The blogsphere is a buzz to discuss the question "Is
Mozilla XU Development too hard?".

   Dan comments:

   It’s not too hard. They just don’t know that it
exists. If they’ve heard of XUL, they think it’s
Netscape’s proprietary DHTML stuff. It’s a PR problem.

   Neil Deakin (of XUL Planet fame) comments from
outer space:

   Not really. There are over 100 extensions that show
it can't be that difficult.

  Phil Wilson weighs in with his own blog story:

I’m extraordinarily keen to develop applications with
Mozilla. I would absolutely love to be able to write
an application which used XUL as its front end, giving
me a nice, cross-platform interface. I’ve put a lot of
time and effort into various Java solutions: Swing,
SWT, XWT, Thinlet, Jelly, but none have been
completely satisfactory, always letting me down in
some way or another.

As you can tell, my programming language of choice is
Java, and for me RDF and XUL aren’t a problem, in fact
I positively embrace both of them, but I have no idea
at all of how to link a Java app to an XUL front end
except by means of a web service which I can call from

I have a vague idea that JNI exists and would probably
be useful here (as, most likely, would XPIDL and
XPCOM), but whilst I understand how to make calls
between basic C++ and Java apps using JNI, I have
absolutely no idea how this relates in the real world
to Mozilla, or even would relate to a GRE or XRE. I'm
pretty sure that XPCOM is the crux of the thing, but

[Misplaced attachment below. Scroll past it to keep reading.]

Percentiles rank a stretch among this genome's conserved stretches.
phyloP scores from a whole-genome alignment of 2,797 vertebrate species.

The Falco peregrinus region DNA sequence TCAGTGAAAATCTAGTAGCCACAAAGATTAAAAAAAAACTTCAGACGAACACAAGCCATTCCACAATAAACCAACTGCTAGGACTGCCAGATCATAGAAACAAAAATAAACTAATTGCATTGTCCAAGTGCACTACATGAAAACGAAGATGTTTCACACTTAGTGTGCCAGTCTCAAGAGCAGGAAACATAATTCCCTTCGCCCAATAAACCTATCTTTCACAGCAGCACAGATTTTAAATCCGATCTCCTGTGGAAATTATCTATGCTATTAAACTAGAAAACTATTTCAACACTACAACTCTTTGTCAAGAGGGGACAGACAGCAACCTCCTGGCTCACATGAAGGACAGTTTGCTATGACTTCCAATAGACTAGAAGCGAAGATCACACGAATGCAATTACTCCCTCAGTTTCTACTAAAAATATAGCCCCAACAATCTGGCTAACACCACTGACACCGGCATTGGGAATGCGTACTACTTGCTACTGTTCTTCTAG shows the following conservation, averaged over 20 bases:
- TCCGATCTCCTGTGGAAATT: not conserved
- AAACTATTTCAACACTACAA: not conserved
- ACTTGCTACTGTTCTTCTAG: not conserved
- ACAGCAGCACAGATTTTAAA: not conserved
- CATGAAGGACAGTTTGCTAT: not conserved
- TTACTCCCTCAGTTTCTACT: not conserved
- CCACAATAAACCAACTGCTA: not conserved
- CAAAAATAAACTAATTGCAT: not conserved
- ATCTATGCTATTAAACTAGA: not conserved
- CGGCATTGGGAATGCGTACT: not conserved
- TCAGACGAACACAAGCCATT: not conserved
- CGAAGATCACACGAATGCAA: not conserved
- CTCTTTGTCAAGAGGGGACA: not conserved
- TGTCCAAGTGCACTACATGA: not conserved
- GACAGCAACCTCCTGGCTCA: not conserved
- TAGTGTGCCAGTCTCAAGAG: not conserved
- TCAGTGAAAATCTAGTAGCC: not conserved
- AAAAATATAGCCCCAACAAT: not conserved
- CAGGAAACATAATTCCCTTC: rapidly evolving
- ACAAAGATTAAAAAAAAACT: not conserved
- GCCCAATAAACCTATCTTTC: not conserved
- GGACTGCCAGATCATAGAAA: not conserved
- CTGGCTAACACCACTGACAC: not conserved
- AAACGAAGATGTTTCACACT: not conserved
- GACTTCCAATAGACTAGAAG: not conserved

even that has more than one front page on the Mozilla
site: XPCOM the project, and XPCOM the architecture.
In all fariness, the XPCOM architecture page looks
great, and seems to link to some good resources, but I
swear I'd not seen half of them before, and am going
to put down this new discovery to the reworking of
mozilla.org ;)

But regardless, there's too much text and not enough
code. What I need is a simple example of how I can
take input from the user in XUL, pass it back to my
Java code which updates the user interface. If only
Creating Applications with Mozilla told me!
Newsmonster, for example, is written wholly in Java
(AFAIK!) and so it’s clearly possbile, but god knows
how it’s done – I certainly haven’t been able to find
any examples of how to get started. I also know about
the Blackwood project, the aim of which is: “Creating
a bridge between the Java Platform and Mozilla”, but a
quick look at the checkins shows nothing’s happened
since Jan 2002!

All of which means that I’m sitting here, full of
enthusiasm and verve, and I have no idea of how to
even start.

Who can point me in the right direction?    

  Ken Walker writes in his blog story:

 I should have asked “Is Mozilla Development Too
Esoteric?”—not too difficult. I can attest that within
a few hours of playing with XUL, I was able to get
some widgets working and provide basic functionality
behind them. Designing in XUL/CSS is as easy as
designing websites, and JavaScript is a flexible, easy
language to write in. So, I would assume that the
problem isn’t technological, but sociopolitical. When
Mozilla 1.0 came out just a few years ago, I thought
the technology breakthrough was the browser. I
downloaded it…and was disappointed. There was nothing
new here but the same old ugly Netscape. What I didn’t
see (as a browser end user) was that the entire
browser itself was being rendered with the Gecko
engine—a clever, intuitive application framework had
been invented. I only became aware of this fact last
year when I was researching cross-platform development
tools for my Senior Project. Then I started to realize
XUL’s potential.

I suspect a lot of people are still where I was a
couple years ago—looking at Mozilla and saying,
“what’s the big deal?”

  Any comments? 

   - Gerald

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